22. Hi Justin,

    Someone linked to one of your posts on Subaru Outback Foums, and it sounds like the problem I have. The other day my car started running rough, but I have been noticing a drop in power for a while. (Not a big drop, but still not as much pep.) To make a long story short, my mechanic said that I have two burnt intake valves on the number 4 cylinder. (I live in San Diego, otherwise if I was up where you are, I’d take it to your shop. You really sound like you know what you are talking about.) From what you know, if I only fix one head, will I be ok for a while?

    Any suggestions would really be appreciated.

    1. Hi Joe,

      We usually check out both Heads most of the labor is in taking the engine out and getting it apart, once one side is off its really not much more time to take the other side off and be thorough. I will also suggest that the injectors need to be cleaned.


      1. Sorry I didn’t get back sooner, but I forgot how I got to your site. The shop did offer to pull the other head, but since I am going into the hole to get one side fixed, and I was thinking about selling the car, I passed on the other side. The mechanic said the compression on the other side was like new, so maybe I got away “cheap” this time.

  23. one more thing, the cel came on about 1 month ago. for the last few days, the car wont fire up right away, it will crank fine just not fire up. this never happened before the cel.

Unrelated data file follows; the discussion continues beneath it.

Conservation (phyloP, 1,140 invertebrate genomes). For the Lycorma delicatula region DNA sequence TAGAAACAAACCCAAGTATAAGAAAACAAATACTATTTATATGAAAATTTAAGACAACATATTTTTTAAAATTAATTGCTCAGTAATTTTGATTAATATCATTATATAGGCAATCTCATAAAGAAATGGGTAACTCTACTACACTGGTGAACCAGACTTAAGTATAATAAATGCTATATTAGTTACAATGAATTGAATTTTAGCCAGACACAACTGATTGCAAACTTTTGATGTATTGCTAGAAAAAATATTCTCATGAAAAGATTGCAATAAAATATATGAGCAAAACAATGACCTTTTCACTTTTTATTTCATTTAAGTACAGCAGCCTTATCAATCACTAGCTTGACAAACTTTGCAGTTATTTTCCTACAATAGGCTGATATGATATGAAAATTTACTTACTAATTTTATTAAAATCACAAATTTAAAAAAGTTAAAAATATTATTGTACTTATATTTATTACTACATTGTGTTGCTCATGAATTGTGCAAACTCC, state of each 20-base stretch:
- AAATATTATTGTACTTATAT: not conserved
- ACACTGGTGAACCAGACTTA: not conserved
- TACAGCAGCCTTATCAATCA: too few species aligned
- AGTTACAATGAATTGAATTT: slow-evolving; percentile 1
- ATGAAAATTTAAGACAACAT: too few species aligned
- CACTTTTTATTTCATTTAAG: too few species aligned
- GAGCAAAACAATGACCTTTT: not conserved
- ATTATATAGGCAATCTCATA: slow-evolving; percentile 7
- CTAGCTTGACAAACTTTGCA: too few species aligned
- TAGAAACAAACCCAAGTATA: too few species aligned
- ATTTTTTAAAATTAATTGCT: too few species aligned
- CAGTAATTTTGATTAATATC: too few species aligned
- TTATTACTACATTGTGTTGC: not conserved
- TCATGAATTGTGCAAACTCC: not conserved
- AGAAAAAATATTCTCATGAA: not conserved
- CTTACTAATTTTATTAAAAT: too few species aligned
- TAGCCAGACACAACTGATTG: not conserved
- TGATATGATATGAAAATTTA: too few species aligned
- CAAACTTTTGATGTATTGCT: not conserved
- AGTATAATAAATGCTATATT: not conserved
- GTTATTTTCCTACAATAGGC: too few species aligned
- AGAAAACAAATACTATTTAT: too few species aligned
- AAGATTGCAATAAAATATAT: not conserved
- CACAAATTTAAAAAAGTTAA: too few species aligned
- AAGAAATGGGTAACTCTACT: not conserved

24. I have a 05 legacy gt with 55k miles. misfire in cylinder 2, P0302 and P0000. changed injector and swapped injector, swapped coil packs, new plugs (oem). Dealer claimes the valves have zero clearance. Another shop did a leakdown test and everything looked good.

    car runs fine, the idle is not the best, but which subaru is?

    1. Actually modern Subaru’s idle just as smooth as any other car out there. If the valves clearance is out of spec than most likely one or more of the sodium filled Exhaust valves has burnt. Which causes the stem to become closer to the mechanical lash adjuster and then the cam shaft.

      It will continue to get worse, and if not repaired the valve can and will chip and break apart resulting in catastrophic engine failure that will result in a potential huge Expense (we have seen it happen), the cost can be controlled now if you repair it, but if you drive it until the valve fails and it destroys the engine you can be north of 8k in expense where you should be under 3k now.

      Further more I would ask when did the problem first show? Was it under the 5 year 60k power train warranty?

  25. Justin –

    I recently bought a 2005 LGT 5MT and have been trying to fix a rough idle (no roughness when I’m driving). So far I’ve replaced the plugs and used various fuel injector cleaners from the parts stores. Neither seemed to work. No CEL either. My two questions:

    Based on what customers have told you, how long is the timeframe between a rough idle and a CEL appearing?

    Also, will an OBD scanner show trouble codes even if the CEL is off?

    1. Hi Matt,

      I would start by connecting a vacuum gauge when cold and look for unstable vacuum reading, perform an injector balance test, then remove the valve covers and check the valve clearance in order to diagnose the issue.

      I would perform all of these tests cold.

      Its tough to put a time line to it as everyones perception is so different, sometimes we point out issues that customers are completely unaware of and other times the driver is so in tune to every noise, shimmy and shake they will become hyper critical of there car as it ages.

      Hope that helps